Cameras are about to roll in the ongoing drama featuring the public and police, and advance reviews are hopeful that affixing body cams to officers will help shine a spotlight on interactions between the two. One bill recently passed the Minnesota Senate, and the House held a hearing Tuesday afternoon for another.

Meanwhile, the Minneapolis Police Department could start fitting First Precinct cops as early as the end of the month, after submitting proposed rules to the City Council.

There is general agreement that body cams could help provide police transparency and accountability, but there is already a lot of concern that the proposals offered so far will do neither.

There is also concern from some council members that Minneapolis is unprepared to handle the amount of data these cameras will collect in both routine interactions with police and potentially deadly confrontations.

In essence, the issue continues to be a mess.

Rich Neumeister, a government data and privacy advocate who testified at the House hearing Tuesday, doesn’t like what he sees from legislative attempts to set rules for the body cams.

“It’s still a secret police bill,” said Neumeister. “Transparency and accountability are being swallowed up” by legislation that seems geared more to protect police than provide the public with information. He said intense lobbying by law enforcement agencies has turned the reasoning behind body cams on its head.

Some proposed legislation, for example, provides for police video only in public places in events where there is “substantial bodily harm,” a term left to interpretation by police, Neumeister and others say.

The leading proposals now also don’t require police to get consent to film inside a person’s house in nonemergencies, potentially giving law enforcement technologically enhanced opportunities to look for unrelated criminal behavior.

Neumeister said some of the wording proposed thus far would actually take information that is now public and make it nonpublic.

“I was hoping for changing the culture of how law enforcement works in Minnesota with greater oversight, community trust, accountability and transparency with body cameras,” Neumeister said.

“It basically is going to be used as an investigative and surveillance tool.”

Minneapolis City Council Member Linea Palmisano has also expressed concerns that evidence gathered by the cams will be used mostly by police to vindicate police, and she said the city is woefully equipped to deal with public data requests.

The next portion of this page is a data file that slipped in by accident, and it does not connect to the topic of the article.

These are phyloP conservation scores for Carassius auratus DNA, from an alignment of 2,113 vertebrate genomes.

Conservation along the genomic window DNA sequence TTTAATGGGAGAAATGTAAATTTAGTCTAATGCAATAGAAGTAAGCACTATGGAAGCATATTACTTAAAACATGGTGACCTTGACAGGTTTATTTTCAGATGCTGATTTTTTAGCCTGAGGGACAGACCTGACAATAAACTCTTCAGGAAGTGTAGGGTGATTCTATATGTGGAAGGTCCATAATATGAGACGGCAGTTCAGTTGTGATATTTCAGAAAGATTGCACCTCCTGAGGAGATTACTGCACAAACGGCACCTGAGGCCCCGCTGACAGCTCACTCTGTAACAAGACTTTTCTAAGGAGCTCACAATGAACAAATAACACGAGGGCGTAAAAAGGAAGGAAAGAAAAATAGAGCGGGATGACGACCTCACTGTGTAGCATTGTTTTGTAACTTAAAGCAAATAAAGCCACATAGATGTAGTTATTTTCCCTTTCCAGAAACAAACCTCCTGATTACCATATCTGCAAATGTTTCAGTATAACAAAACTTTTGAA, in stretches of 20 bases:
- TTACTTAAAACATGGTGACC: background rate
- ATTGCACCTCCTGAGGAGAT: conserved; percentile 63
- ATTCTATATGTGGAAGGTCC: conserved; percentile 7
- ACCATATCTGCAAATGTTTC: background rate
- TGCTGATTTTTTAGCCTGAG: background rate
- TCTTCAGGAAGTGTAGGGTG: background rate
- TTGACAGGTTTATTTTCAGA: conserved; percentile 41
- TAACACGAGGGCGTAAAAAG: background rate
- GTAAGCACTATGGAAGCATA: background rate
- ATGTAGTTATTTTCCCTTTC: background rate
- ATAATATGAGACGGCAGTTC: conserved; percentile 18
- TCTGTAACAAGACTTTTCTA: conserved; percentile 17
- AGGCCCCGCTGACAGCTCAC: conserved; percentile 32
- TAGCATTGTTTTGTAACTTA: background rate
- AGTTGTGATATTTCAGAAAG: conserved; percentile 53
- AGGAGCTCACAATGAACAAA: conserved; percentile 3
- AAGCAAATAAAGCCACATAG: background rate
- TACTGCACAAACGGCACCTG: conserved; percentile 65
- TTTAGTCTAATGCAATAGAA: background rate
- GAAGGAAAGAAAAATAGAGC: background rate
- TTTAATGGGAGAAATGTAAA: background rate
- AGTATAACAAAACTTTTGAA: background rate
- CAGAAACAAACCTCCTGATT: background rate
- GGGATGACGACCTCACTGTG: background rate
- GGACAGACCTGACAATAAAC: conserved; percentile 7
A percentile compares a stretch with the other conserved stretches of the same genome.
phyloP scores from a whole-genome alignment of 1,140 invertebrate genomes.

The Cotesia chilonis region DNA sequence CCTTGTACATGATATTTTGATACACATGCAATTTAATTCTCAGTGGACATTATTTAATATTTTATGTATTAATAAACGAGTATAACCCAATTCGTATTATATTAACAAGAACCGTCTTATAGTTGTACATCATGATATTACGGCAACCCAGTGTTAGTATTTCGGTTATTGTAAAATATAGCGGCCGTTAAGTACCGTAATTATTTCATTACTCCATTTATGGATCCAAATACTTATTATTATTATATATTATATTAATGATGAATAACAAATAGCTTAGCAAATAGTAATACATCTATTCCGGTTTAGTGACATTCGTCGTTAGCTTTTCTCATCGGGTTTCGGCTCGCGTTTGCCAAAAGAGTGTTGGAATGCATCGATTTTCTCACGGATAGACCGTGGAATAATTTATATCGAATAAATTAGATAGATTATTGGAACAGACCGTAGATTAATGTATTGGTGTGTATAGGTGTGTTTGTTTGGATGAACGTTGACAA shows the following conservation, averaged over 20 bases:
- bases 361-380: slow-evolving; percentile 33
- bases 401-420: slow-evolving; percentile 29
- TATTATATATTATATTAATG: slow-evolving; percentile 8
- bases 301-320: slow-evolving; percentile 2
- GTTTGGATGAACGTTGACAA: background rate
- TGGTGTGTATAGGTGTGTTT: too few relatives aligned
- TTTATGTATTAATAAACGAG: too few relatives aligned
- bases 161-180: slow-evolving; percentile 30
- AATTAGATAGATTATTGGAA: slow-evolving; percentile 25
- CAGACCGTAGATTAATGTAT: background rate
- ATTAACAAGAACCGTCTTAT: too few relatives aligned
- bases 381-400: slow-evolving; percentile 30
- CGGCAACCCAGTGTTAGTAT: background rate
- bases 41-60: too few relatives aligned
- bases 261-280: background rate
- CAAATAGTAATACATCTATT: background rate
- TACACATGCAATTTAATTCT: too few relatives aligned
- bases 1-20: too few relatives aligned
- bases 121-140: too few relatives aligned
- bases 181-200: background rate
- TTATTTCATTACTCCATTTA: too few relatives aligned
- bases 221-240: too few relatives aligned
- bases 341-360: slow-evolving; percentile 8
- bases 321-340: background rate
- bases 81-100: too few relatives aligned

“I want this data to be usable,” said Palmisano. “If we aren’t managing the data from a body camera program and making it accessible, it’s of zero worth. And I think we are about to get snowed [under] in terms of how we might catalog this type of data and be able to go and access it.”

Palmisano said the city budgeted for two video analysts in police internal affairs, which suggests that police see the use of the videos as “internal-facing” and that “there’s no appetite for this in the police department.”

Minneapolis police are already far behind in data requests. In February, officials said the number of requests for data has grown by 400 percent in a few years, and each week the unit that reviews records requests are behind by about 100 hours a week.

Palmisano would actually prefer that the city clerk’s office be the one to “triage” requests, rather than police. When the cameras start being used, the lawyers won’t be far behind asking to see video to clear their clients.

At the Capitol, legislators have struggled with the complex issues of whether to let officers determine when to start filming and when to stop. They’ve also wrestled with issues of consent and whether cameras could interfere with the First Amendment — capturing faces at a protest, for example.

Sen. Ron Latz’s bill would have helped in the Jamar Clark death: It classifies data as public when the use of force by an officer “results in significant bodily harm or death in a public space” and gives video subjects an opportunity to redact their images.

But given the myriad issues that still need to be addressed, body cams are not likely to be even close to the panacea for police violence that many hope, and experts like Neumeister would rather see the issue die this year than see a badly written bill that actually reduces accountability.

“It can’t be fixed at this late date,” Neumeister said.